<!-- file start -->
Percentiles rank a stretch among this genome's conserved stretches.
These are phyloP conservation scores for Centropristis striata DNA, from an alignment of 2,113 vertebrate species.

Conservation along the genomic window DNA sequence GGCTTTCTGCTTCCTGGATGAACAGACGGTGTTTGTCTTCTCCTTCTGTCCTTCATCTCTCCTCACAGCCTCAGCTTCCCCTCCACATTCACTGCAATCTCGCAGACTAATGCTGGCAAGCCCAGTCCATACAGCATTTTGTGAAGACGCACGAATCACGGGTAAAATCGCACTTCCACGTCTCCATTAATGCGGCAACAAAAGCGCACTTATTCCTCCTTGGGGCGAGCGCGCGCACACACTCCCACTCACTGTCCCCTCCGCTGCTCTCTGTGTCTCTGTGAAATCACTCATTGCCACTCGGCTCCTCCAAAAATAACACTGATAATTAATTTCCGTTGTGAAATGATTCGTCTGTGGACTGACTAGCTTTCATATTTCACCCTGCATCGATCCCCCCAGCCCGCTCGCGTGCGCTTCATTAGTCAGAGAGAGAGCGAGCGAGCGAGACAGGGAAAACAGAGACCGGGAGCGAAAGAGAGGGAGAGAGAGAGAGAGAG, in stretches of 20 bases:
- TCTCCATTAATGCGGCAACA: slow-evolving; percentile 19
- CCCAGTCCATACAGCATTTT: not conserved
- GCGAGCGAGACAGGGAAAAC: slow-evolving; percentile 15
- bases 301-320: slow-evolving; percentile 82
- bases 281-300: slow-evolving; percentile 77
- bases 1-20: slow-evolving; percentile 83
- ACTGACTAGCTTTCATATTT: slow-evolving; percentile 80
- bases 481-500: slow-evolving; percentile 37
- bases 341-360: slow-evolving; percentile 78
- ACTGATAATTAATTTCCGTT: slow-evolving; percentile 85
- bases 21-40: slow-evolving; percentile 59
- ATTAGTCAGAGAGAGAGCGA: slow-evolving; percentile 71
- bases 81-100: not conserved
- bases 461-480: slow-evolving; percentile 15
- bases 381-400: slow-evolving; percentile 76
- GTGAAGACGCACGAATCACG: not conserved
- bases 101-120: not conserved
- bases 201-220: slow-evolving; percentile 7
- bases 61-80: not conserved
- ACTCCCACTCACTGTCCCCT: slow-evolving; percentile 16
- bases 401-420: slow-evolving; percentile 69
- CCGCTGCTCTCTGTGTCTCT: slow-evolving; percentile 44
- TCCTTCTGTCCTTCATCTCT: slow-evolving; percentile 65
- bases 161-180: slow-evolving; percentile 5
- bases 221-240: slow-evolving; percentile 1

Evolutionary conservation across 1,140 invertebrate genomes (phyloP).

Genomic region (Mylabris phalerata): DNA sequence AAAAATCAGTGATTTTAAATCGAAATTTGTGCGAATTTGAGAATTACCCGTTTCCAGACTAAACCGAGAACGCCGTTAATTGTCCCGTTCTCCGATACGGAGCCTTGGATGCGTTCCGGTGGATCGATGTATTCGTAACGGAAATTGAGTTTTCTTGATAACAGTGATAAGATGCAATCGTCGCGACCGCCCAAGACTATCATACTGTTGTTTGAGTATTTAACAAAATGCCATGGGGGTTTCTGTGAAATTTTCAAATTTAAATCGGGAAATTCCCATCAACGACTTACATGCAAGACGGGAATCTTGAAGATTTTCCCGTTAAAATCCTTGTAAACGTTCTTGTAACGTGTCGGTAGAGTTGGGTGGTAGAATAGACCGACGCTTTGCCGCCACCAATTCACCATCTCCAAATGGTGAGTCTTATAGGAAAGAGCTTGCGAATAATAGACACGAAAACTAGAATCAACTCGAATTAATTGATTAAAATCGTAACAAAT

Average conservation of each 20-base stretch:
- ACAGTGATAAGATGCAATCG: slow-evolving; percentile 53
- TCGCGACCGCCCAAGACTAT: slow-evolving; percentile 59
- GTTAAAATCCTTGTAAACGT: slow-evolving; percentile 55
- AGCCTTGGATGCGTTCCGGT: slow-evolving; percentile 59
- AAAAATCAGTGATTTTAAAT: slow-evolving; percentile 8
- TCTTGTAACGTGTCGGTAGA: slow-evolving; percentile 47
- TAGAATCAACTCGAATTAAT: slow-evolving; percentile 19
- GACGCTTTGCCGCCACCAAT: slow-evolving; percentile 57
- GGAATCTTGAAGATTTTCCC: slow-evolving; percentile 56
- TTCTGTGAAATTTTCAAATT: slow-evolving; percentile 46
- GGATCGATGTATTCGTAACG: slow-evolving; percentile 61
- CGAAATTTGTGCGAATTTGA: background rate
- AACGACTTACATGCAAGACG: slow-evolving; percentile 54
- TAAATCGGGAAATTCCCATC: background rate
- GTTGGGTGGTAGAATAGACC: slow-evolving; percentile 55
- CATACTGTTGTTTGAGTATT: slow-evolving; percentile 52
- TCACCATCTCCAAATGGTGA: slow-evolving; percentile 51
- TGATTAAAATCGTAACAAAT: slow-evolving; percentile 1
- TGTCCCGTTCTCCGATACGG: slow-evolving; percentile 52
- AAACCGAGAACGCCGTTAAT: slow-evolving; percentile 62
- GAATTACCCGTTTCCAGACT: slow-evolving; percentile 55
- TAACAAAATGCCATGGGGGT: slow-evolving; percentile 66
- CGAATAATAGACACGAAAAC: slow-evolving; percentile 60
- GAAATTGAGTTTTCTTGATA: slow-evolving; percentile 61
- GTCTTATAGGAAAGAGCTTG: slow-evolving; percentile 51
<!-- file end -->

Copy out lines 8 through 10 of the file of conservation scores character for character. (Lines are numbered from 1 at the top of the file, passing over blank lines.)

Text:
- bases 281-300: slow-evolving; percentile 77
- bases 1-20: slow-evolving; percentile 83
- ACTGACTAGCTTTCATATTT: slow-evolving; percentile 80